No charges in Pa. VA hospital Legionnaires’ case

PITTSBURGH (AP) — No criminal charges will be filed in connection with an outbreak of Legionnaires’ disease that killed five patients at a local Veterans Affairs hospital, federal authorities said Thursday.

A nine-month investigation that included 30 interviews and an analysis of more than 250,000 emails and other documents turned up no evidence of obstruction or false statements by VA officials or employees, U.S. Attorney David Hickton said.

“Our investigation revealed no basis for charging any individual or any entity with a federal crime,” Hickton said in a statement.

Legionnaires’ disease is caused when water tainted with a certain bacteria is inhaled into the lungs. It can lead to pneumonia.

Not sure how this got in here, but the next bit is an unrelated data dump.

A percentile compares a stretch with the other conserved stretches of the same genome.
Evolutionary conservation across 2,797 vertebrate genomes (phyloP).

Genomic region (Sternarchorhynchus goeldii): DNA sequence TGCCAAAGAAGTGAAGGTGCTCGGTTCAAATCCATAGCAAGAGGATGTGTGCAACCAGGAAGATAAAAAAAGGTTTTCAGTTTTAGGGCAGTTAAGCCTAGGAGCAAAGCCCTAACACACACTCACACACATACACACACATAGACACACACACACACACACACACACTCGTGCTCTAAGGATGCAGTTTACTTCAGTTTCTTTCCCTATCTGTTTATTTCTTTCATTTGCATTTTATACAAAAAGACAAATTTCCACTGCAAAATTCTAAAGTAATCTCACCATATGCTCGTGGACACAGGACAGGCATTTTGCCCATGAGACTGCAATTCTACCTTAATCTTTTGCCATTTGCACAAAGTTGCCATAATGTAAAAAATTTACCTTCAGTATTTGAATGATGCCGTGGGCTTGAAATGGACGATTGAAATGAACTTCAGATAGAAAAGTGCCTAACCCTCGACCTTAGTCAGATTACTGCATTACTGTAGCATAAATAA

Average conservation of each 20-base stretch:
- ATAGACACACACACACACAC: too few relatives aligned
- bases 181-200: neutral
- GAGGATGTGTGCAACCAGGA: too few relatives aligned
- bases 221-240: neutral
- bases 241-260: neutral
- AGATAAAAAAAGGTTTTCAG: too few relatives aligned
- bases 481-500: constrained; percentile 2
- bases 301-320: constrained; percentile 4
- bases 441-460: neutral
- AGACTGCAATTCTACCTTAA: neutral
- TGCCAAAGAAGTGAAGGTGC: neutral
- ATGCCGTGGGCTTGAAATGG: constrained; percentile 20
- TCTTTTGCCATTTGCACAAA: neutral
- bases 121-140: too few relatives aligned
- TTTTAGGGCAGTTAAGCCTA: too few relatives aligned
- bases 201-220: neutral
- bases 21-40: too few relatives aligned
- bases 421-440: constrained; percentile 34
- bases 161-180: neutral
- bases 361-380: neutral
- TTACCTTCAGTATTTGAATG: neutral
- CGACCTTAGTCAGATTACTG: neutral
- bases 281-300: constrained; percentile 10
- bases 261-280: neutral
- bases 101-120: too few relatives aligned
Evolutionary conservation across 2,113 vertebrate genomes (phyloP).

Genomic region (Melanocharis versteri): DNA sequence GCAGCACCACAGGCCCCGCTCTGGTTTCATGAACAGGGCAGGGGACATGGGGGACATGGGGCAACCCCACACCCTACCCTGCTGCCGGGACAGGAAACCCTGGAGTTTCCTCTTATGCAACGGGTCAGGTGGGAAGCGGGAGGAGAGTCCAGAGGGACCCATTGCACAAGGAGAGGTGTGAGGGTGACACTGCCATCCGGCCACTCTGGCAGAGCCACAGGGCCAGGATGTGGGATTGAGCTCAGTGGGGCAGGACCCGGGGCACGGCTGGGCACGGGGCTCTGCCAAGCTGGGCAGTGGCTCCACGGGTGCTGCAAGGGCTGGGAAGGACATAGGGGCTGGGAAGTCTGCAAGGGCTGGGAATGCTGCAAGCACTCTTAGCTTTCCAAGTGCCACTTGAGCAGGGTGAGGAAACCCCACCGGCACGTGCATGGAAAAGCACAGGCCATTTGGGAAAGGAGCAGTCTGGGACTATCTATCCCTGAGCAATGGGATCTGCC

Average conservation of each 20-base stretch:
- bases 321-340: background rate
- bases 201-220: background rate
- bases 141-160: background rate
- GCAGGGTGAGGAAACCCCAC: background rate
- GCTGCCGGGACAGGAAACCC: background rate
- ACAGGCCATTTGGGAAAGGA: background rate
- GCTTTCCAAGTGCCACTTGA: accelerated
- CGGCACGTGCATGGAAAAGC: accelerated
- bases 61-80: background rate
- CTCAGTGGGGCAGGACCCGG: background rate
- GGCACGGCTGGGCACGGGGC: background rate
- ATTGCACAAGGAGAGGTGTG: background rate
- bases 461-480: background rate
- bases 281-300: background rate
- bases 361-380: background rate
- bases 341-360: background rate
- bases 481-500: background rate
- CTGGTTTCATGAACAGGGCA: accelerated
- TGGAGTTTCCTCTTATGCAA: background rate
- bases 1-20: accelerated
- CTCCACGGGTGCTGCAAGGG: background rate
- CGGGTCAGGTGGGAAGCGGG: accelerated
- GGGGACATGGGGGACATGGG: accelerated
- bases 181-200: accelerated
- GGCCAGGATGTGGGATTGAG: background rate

At least five patients died and 21 were sickened from water that wasn’t properly treated at a hospital in Pittsburgh’s Oakland section between February 2011 and November 2012.

A hospital spokesman did not immediately return a call for comment Thursday.

At a congressional hearing in September, VA Under Secretary for Health Robert A. Petzel said the problems in Pittsburgh changed how the agency deals with the issue. He said the VA has changed the water treatment system that’s used to prevent Legionella bacteria and has undertaken a major review of safety issues.

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